Is It a Cheetah?
By Stephanie S. Tolan
© 1996 Stephanie S. Tolan
It's a tough time to raise, teach or be a highly gifted child. As the
term "gifted" and the unusual intellectual capacity to which that term
refers become more and more politically incorrect, the educational establishment
changes terminology and focus.
Giftedness, a global, integrative mental capacity, may be dismissed, replaced
by fragmented "talents" which seem less threatening and theoretically
easier for schools to deal with. Instead of an internal developmental reality
that affects every aspect of a child's life, "intellectual talent" is
more and more perceived as synonymous with (and limited to) academic
The child who does well in school, gets good grades, wins awards, and
"performs" beyond the norms for his or her age, is considered
talented. The child who does not, no matter what his innate intellectual
capacities or developmental level, is less and less likely to be identified, less
and less likely to be served.
A cheetah metaphor can help us see the problem with achievement-oriented
thinking. The cheetah is the fastest animal on earth. When we think of cheetahs
we are likely to think first of their speed. It's flashy. It is impressive. It's
unique. And it makes identification incredibly easy. Since cheetahs are the only
animals that can run 70 mph, if you clock an animal running 70 mph, IT'S A
But cheetahs are not always running. In fact, they are able to maintain top
speed only for a limited time, after which they need a considerable period of
It's not difficult to identify a cheetah when it isn't running, provided we
know its other characteristics. It is gold with black spots, like a leopard, but
it also has unique black "tear marks" beneath its eyes. Its head is
small, its body lean, its legs unusually long -- all bodily characteristics
critical to a runner. And the cheetah is the only member of the cat family that
has non-retractable claws. Other cats retract their claws to keep them sharp,
like carving knives kept in a sheath --the cheetah's claws are designed not for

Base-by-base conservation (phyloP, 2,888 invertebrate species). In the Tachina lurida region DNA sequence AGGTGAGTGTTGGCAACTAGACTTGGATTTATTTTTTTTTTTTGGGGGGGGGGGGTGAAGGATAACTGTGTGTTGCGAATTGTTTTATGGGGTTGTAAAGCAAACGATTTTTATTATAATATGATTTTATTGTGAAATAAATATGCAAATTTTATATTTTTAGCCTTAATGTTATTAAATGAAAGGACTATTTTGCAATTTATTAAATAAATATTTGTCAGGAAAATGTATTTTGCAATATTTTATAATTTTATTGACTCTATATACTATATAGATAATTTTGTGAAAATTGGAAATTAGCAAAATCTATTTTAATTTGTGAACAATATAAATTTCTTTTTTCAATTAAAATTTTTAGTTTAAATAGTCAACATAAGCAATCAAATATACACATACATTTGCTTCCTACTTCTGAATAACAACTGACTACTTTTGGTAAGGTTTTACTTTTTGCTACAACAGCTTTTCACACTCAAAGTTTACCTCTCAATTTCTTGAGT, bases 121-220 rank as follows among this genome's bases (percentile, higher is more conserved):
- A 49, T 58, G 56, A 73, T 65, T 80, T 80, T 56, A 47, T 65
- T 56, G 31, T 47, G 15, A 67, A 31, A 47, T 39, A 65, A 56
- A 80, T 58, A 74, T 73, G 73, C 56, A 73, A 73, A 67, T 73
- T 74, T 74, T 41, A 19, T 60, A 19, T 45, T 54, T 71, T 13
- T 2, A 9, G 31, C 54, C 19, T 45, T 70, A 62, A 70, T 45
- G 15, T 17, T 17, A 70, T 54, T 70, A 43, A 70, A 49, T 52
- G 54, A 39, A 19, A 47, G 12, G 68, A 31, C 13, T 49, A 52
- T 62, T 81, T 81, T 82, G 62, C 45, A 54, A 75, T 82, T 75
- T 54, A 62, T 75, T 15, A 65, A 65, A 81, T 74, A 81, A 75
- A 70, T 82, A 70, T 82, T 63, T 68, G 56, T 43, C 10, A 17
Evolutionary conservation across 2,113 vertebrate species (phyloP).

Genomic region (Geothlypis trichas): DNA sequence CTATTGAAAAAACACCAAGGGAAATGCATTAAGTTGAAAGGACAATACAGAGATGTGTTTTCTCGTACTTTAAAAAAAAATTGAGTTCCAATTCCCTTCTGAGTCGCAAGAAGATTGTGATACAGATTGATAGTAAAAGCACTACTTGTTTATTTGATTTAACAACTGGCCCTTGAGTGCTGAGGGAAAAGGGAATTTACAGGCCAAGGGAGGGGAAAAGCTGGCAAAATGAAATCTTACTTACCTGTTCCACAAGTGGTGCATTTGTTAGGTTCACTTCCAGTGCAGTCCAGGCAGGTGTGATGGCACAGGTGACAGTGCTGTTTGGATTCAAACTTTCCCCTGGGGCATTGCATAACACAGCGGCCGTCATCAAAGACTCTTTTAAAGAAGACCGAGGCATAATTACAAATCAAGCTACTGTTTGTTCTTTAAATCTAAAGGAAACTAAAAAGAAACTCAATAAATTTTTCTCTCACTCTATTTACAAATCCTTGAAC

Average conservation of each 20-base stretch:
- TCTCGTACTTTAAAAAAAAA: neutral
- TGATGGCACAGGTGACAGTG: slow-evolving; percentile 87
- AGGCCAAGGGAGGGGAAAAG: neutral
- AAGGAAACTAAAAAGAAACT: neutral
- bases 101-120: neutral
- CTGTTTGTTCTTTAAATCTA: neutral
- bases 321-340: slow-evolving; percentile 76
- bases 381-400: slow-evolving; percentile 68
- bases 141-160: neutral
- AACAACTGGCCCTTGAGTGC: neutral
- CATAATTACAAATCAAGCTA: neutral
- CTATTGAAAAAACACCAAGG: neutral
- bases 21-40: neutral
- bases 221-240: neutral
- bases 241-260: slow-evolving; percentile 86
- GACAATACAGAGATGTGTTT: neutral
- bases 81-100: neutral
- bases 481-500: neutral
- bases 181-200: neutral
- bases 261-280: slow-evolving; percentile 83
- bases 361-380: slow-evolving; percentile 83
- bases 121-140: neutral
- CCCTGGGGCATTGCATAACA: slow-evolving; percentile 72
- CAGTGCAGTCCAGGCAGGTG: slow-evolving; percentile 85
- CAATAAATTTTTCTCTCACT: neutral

cutting but for traction. This is an animal biologically designed to run.
Its chief food is the antelope, itself a prodigious runner. The antelope is
not large or heavy, so the cheetah does not need strength and bulk to overpower
it. Only speed. On the open plains of its natural habitat the cheetah is capable
of catching an antelope simply by running it down.
While body design in nature is utilitarian, it also creates a powerful
internal drive. The cheetah needs to run!
Despite design and need however, certain conditions are necessary if it is to
attain its famous 70 mph top speed. It must be fully grown. It must be healthy,
fit and rested. It must have plenty of room to run. Besides that, it is best
motivated to run all out when it is hungry and there are antelope to chase.
If a cheetah is confined to a 10 X 12 foot cage, though it may pace or fling
itself against the bars in restless frustration, it won't run 70 mph.
IS IT STILL A CHEETAH?
If a cheetah has only 20 mph rabbits to chase for food, it won't run 70 mph
while hunting. If it did, it would flash past its prey and go hungry! Though it
might well run on its own for exercise, recreation, fulfillment of its internal
drive, when given only rabbits to eat the hunting cheetah will run only fast
enough to catch a rabbit.
IS IT STILL A CHEETAH?
If a cheetah is fed Zoo Chow it may not run at all.
IS IT STILL A CHEETAH?
If a cheetah is sick or if its legs have been broken, it won't even walk.
IS IT STILL A CHEETAH?
And finally, if the cheetah is only six weeks old, it can't yet run 70 mph.
IS IT, THEN, ONLY A *POTENTIAL* CHEETAH?
system that defines giftedness (or talent) as behavior, achievement and